The Oura smart ring can now tell whether someone is a morning person or a night owl and adjust their sleep schedule accordingly.
It's part of a suite of new sleep-tracking features Oura announced Wednesday, the latest sign that tech companies are increasingly focused on sleep as a wellness metric in new products. The new features will be available alongside Oura's other health and wellness metrics for those who subscribe to the company's $6 monthly service.
Oura members will be able to see their chronotype, which is the body's natural preference for either the morning or evening. Oura measures activity, sleep-wake cycle and body temperature to assign a chronotype, even claiming to tell whether someone is a morning person or an early morning person. The app will include a description with a definition of the user's chronotype along with an optimal sleep schedule.
From our Best Fitness Trackers list: "The third-generation Oura Ring is a set-and-forget wearable. Put it on like a regular ring and in the background it will track your sleep, skin temperature and heart rate. [...] But unlike earlier models of the Oura Ring, this version requires a $6-a-month subscription -- without it you'll just get access to a daily readiness score." Read our hands-on impressions of the Oura Ring.
"By revealing this information to users, our goal is that they can work with the grain in terms of their circadian rhythm, rather than against it, which ultimately is going to help with natural energy levels, sleep patterns, etcetera," said Jason Russell, senior director of product at Oura.
Oura is adding a handful of other updates to sleep tracking as well, including a body clock feature that shows whether a person's slumber was aligned with their optimal sleep schedule. Other new metrics include Sleep Regularity, which shows whether sleep was consistent over the past two weeks, and an expanded version of Sleep Scores that now analyzes shorter sleep sessions. The latter might be useful for polyphasic sleepers or those who work night shifts. Oura is also adding a new "fair" rating for sleep quality to provide a middle ground between other ratings like "optimal" or "pay attention."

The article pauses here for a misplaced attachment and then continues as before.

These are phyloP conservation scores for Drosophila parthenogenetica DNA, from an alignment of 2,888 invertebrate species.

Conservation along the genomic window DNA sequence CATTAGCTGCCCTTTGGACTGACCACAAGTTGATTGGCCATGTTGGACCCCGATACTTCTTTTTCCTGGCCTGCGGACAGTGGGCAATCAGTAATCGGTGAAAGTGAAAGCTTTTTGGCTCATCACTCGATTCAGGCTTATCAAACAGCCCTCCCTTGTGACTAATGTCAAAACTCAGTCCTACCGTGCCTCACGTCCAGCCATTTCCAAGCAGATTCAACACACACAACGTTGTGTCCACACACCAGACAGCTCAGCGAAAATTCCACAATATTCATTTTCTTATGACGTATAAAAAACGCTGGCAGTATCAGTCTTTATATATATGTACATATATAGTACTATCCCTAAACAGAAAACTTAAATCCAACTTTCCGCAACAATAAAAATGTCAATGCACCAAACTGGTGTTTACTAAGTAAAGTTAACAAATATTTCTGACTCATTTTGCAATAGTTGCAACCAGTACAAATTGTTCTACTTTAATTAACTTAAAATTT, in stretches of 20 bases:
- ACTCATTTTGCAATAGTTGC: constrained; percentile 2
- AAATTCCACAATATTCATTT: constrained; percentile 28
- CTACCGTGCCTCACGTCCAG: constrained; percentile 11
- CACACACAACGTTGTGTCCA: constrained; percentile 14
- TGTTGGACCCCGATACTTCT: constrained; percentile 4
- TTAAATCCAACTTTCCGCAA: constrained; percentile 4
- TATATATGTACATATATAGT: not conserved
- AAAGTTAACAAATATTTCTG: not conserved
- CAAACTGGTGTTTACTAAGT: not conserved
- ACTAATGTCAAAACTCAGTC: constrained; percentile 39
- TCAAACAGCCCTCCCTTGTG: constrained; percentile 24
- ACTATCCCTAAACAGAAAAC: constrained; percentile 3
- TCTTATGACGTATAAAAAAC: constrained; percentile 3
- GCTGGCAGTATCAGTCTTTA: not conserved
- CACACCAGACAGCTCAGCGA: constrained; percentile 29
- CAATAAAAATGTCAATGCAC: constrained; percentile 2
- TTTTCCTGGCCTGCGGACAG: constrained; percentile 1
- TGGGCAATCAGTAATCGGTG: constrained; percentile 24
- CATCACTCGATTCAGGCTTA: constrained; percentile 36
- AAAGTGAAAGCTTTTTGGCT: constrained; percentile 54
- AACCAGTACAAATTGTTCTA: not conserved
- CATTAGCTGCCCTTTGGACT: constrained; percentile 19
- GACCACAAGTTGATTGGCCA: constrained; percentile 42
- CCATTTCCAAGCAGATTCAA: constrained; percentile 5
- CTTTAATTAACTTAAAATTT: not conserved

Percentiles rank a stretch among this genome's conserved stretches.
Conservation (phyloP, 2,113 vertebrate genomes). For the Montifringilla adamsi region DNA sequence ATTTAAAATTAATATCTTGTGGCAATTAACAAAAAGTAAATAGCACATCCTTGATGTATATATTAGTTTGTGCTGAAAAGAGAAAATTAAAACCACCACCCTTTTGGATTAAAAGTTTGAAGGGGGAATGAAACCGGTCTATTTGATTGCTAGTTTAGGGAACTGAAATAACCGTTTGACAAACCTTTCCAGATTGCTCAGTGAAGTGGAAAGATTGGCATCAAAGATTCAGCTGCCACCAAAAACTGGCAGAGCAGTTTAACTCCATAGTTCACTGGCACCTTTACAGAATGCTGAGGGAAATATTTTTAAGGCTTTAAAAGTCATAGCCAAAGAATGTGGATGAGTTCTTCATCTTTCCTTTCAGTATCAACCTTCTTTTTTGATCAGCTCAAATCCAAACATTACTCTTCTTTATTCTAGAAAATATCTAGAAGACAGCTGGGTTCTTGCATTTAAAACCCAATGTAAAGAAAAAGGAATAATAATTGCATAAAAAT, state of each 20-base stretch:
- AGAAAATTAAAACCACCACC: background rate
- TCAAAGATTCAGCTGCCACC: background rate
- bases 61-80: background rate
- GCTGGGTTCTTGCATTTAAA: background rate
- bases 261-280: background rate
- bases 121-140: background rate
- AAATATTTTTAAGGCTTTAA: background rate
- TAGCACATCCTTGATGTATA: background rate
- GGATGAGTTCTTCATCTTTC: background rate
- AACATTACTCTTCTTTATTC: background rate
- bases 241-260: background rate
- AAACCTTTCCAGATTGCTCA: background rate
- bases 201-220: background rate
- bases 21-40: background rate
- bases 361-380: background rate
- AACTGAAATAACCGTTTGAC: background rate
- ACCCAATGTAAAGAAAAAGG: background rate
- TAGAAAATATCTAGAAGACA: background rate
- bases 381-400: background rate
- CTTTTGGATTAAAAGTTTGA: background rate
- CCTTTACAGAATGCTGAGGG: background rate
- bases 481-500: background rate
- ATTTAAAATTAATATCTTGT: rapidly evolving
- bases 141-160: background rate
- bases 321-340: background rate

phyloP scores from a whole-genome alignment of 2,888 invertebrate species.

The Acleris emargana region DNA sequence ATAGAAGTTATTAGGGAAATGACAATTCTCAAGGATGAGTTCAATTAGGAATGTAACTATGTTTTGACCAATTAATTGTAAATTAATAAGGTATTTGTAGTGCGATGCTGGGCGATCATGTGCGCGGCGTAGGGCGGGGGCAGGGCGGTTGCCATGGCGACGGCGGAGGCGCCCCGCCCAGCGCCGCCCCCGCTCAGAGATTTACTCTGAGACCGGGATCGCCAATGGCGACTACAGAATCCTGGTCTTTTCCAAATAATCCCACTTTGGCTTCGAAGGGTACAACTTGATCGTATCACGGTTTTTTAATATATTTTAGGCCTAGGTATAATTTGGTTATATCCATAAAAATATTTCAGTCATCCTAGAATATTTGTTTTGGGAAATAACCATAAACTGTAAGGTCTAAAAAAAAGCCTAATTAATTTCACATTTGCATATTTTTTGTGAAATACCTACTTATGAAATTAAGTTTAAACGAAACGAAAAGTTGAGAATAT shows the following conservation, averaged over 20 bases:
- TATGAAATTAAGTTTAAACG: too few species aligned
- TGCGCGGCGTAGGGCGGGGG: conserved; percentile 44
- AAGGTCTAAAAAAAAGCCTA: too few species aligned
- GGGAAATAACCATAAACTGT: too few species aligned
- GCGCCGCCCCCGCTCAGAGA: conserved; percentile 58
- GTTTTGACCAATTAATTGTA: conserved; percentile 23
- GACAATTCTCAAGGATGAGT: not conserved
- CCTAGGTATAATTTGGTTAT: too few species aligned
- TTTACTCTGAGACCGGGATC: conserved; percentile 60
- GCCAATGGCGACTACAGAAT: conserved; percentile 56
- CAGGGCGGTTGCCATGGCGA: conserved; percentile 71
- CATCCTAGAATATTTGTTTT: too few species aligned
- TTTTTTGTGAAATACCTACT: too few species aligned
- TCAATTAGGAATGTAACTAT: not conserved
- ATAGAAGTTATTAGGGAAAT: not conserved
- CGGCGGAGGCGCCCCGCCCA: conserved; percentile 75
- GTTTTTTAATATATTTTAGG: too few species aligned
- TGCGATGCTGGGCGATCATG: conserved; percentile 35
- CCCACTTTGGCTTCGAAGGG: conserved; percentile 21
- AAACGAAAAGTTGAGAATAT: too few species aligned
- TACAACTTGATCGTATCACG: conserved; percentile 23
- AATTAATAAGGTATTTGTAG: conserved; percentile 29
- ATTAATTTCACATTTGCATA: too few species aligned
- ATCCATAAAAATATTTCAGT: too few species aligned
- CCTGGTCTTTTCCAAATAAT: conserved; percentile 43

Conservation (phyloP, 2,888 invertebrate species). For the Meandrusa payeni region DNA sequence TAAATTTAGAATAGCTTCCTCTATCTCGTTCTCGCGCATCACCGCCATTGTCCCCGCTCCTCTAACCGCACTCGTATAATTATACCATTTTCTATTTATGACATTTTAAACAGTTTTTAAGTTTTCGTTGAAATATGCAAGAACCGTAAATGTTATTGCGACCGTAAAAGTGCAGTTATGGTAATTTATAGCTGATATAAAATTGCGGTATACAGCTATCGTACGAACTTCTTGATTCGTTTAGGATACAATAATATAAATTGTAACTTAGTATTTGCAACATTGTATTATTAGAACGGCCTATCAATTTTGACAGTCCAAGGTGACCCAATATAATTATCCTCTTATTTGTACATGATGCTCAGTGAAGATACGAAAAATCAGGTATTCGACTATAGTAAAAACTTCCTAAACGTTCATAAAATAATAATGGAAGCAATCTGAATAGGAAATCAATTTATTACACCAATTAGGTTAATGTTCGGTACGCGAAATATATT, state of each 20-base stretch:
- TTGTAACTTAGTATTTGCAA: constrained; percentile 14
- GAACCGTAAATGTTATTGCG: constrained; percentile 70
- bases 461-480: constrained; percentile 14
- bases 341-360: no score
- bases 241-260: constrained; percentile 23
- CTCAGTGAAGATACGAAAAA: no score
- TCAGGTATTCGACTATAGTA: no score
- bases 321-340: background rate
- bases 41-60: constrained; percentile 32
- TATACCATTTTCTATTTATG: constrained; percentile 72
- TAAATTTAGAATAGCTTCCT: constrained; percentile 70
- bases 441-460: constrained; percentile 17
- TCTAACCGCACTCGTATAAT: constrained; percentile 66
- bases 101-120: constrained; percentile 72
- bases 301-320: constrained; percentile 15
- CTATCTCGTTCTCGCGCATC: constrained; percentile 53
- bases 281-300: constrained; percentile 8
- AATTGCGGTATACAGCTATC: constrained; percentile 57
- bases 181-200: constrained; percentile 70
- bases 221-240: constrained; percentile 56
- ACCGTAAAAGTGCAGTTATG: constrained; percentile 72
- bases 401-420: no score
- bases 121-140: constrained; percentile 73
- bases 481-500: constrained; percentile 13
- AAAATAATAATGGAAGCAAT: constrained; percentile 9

"We think fair is a better characterization for that," said Russell. "That calls your attention to it in a light way."
Most of the new sleep features are available across the Gen 2 and Gen 3 Oura rings, although certain metrics like the chronotype and body clock are exclusive to the Gen 3.
The announcement comes amid a fixation on sleep within the wearable tech industry. At CES 2023 in January, watchmaker Citizen debuted a smartwatch that promises it can help boost alertness by understanding a wearer's chronotype and making recommendations accordingly.
Apple also brought the ability to track sleep stages to the Apple Watch last year, while Fitbit and Samsung introduced more detailed sleep tracking that assigns animal-themed mascots to symbolize sleep patterns. Oura's latest update could be seen as a move to stay ahead of rivals in what became a more competitive space in 2022.
Oura had a breakout moment during the early stages of the pandemic when it formed a partnership with the NBA to use its wellness rings to detect potential COVID-19 symptoms. But it's also garnered a following among celebrities like Prince Harry and Jennifer Aniston.
Oura is now on the third generation of its ring, which CNET's Scott Stein praised for its daily sleep and wellness analysis, but criticized for its high $300 price, which doesn't include the monthly subscription necessary to access most features.